The majority also concludes that the Secretary is "powerless" to honor prize claims arising from drawings one year previous, because there are "no funds available for such purpose." I disagree. Section 14 of the State Lottery Law states that after the period of one year, the Secretary shall pay into the "State Lottery Fund" the "unclaimed prize money" for "purposes as otherwise herein provided." Section 12 of the State Lottery Law, 72 P.S. § 3761-12 gives us those purposes. Section 12 provides in pertinent part that:
"(a) All moneys received from the operation of the State lottery shall be deposited in a State Lottery Fund which is hereby created. Such moneys shall be used to the extent necessary for the payment of lottery prizes. . . .
(b) The moneys in said State Lottery Fund shall be appropriated only:
(1) For the payment of prizes to the holder of winning lottery tickets or shares. . . ."
Like Section 14, Section 12 places no restriction on the holder of a winning lottery ticket pertaining to the period of time within which he must present the winning ticket. There is nothing in the record of this
[ 13 Pa. Commw. Page 439]
case which would indicate that there are not sufficient funds in the State Lottery Fund to pay Madara's claim. Even if there were not sufficient funds in the State Lottery Fund, the Act of August 22, 1961, P.L. 1049, § 1, as amended, 72 P.S. § 3611, provides that the Governor may direct funds to be transferred from the General Fund to other funds (including the State Lottery Fund) "for the purpose for which the fund to which they are transferred is appropriated by law." So that in any event, if Madara does have a winning ticket, there are funds available for payment thereon.
I would hold that at that moment in time when a lottery ticket holder's number is chosen, he or she obtains a claim to his or her winnings against the Secretary or the State Lottery Fund. That claim is a property right and according to Article I, Section 10 of the Pennsylvania Constitution of 1968, no "private property" may be taken or applied to the public use without authority of law. Our government may take or control one's property, but it may do so only within its constitutional powers and when the legislative intent is clear, specific and precise. See Commonwealth v. Lombardo, 356 Pa. 597, 52 A.2d 657 (1947).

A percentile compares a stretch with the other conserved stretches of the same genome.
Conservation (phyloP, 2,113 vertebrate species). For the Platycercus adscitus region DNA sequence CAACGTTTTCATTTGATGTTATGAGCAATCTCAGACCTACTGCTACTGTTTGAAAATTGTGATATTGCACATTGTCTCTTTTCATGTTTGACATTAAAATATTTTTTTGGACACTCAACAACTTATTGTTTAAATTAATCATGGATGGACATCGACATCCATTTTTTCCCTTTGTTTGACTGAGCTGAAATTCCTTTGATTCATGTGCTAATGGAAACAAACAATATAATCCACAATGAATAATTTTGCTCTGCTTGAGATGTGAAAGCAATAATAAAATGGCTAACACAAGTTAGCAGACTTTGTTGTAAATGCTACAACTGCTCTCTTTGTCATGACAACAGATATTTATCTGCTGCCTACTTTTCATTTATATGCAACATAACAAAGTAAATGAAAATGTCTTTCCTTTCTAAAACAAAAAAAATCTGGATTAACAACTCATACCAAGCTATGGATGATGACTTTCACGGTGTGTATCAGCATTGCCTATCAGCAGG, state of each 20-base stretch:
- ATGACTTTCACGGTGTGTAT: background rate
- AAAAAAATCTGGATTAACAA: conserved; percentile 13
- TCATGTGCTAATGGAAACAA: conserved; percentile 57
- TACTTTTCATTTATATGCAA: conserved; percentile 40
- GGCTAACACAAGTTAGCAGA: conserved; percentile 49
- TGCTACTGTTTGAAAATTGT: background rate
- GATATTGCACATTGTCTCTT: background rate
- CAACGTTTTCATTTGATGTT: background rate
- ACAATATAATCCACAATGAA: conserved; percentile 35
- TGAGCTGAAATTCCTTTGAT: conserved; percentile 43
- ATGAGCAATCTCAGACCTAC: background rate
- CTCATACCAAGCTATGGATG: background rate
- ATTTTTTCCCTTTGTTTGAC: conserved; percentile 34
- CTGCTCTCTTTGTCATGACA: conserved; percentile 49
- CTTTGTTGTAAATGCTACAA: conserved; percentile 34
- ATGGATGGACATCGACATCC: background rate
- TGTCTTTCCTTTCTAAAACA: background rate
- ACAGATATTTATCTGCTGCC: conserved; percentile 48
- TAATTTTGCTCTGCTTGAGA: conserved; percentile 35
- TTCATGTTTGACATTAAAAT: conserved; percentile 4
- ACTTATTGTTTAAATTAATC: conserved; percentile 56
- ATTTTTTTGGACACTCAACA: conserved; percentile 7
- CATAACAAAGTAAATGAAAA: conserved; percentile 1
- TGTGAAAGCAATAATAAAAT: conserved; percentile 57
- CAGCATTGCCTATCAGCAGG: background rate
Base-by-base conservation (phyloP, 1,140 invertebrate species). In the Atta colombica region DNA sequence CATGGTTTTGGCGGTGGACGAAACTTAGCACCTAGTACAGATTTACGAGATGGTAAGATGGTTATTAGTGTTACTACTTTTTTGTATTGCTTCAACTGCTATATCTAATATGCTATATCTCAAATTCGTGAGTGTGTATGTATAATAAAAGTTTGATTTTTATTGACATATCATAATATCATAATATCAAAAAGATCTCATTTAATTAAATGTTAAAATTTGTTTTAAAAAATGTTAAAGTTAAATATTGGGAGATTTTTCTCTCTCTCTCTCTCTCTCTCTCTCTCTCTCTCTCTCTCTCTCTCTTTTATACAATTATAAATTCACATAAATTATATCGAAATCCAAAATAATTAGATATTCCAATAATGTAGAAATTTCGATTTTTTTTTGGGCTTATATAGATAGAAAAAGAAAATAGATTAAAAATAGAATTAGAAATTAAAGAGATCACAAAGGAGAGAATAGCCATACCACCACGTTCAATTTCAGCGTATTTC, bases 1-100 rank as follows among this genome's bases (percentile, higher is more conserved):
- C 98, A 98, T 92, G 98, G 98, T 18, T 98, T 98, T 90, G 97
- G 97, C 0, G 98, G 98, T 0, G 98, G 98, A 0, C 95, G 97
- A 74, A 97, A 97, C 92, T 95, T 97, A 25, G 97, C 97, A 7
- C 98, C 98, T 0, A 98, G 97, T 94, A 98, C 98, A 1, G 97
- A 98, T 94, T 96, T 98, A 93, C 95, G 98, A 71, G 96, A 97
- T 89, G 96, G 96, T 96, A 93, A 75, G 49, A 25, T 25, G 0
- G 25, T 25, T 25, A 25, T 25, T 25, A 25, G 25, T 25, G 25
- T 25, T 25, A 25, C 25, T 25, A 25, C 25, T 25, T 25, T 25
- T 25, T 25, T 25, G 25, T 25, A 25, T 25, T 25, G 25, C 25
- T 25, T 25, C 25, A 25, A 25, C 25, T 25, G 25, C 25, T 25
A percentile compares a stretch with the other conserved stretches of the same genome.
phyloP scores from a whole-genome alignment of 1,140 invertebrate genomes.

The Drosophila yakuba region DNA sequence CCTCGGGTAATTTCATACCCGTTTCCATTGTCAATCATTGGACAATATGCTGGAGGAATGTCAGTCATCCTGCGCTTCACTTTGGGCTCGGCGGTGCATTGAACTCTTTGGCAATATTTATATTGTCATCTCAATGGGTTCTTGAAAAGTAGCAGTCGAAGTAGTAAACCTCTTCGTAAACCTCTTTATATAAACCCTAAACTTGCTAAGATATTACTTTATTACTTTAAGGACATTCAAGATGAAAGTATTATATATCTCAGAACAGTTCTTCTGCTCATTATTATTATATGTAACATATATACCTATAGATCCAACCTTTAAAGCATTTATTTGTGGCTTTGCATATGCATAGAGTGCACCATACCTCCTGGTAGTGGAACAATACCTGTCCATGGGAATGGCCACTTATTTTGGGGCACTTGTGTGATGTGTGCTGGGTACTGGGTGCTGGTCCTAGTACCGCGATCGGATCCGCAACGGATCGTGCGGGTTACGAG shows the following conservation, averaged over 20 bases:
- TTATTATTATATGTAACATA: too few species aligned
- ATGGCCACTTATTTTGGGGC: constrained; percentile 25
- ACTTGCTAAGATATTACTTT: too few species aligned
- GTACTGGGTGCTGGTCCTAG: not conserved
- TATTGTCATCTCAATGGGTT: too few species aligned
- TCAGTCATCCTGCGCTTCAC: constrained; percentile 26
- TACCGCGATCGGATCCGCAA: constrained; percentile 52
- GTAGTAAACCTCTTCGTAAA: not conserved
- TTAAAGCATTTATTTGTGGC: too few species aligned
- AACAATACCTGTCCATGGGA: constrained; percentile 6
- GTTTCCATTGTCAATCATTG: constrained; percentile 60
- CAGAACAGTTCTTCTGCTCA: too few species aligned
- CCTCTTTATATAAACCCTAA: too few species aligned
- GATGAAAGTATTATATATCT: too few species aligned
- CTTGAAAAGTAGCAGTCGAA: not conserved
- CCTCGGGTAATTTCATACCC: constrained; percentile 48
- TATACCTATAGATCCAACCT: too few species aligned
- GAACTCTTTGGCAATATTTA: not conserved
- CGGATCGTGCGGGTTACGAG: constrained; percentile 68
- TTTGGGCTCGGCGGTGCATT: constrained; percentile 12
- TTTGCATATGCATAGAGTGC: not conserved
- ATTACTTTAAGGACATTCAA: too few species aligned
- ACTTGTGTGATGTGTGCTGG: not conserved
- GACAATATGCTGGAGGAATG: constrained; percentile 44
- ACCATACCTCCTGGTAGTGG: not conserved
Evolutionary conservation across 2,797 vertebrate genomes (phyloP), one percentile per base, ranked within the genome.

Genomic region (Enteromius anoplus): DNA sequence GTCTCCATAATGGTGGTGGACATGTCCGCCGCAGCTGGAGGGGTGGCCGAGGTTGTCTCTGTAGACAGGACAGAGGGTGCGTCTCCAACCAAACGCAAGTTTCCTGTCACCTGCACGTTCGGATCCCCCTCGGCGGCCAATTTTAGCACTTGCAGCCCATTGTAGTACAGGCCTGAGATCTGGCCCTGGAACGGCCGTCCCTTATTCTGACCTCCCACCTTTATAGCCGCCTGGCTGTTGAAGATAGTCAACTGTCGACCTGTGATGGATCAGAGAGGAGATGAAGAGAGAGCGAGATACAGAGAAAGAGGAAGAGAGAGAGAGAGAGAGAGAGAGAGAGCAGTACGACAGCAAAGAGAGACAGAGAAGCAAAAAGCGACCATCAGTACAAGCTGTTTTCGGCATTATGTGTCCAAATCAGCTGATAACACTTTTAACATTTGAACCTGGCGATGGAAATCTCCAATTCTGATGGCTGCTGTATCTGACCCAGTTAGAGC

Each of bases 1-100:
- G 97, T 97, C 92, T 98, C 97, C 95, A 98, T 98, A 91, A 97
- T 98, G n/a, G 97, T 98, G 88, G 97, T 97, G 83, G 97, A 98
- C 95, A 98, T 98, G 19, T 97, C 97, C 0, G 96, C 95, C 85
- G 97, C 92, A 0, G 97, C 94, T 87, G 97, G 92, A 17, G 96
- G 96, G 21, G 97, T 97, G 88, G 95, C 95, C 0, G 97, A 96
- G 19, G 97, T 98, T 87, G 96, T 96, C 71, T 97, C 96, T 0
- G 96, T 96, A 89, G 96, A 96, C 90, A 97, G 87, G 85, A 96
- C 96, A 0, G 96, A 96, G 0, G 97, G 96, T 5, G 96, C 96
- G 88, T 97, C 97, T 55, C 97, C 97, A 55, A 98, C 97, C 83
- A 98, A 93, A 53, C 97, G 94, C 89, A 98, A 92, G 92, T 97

This writer can see no significant difference between the claim in this case and claims for corporate dividends, for interest on bank deposits and for insurance claim benefits, all of which are covered by our escheats laws. (See Disposition of Abandoned and Unclaimed Property Act, Act of August 9, 1971, P.L. 286, 27 P.S. § 1-1 et seq., and more especially the definition of "property" found in Section 2, 27 P.S. § 1-2(7)). The winner's claim under a winning lottery ticket should be given an equivalent property status as a claim to dividends. If the Legislature intends to provide a forfeiture of the lottery winner's claim after a year from the date of the lottery drawing, then it should be required to so provide in clear, specific and precise language.
[ 13 Pa. Commw. Page 440]
I do not believe that Section 14 of the Act clearly and specifically indicates a legislative intent that claims on winning lottery tickets are forfeited, if not made within one year from the date of the drawing. Section 14 merely directs the Secretary, after the period of one year (during which he is permitted to hold the funds and make payments to winners), to pay unclaimed prize money into the State Lottery Fund. The State Lottery Fund, according to the statute, must be used, among other things, for the payment of prizes to the holders of winning lottery tickets. It is no more complicated than that.
In summary then, from my point of view, the Legislature has not specifically set forth a statute of limitation or any other time restriction applicable to the holder of a winning State lottery ticket. Consequently, Madara may have a legal claim. Therefore I would overrule the preliminary objections, if necessary permit Madara to amend his complaint, and order an answer filed. Thereafter, if Madara can support his claim at a hearing, he should be paid.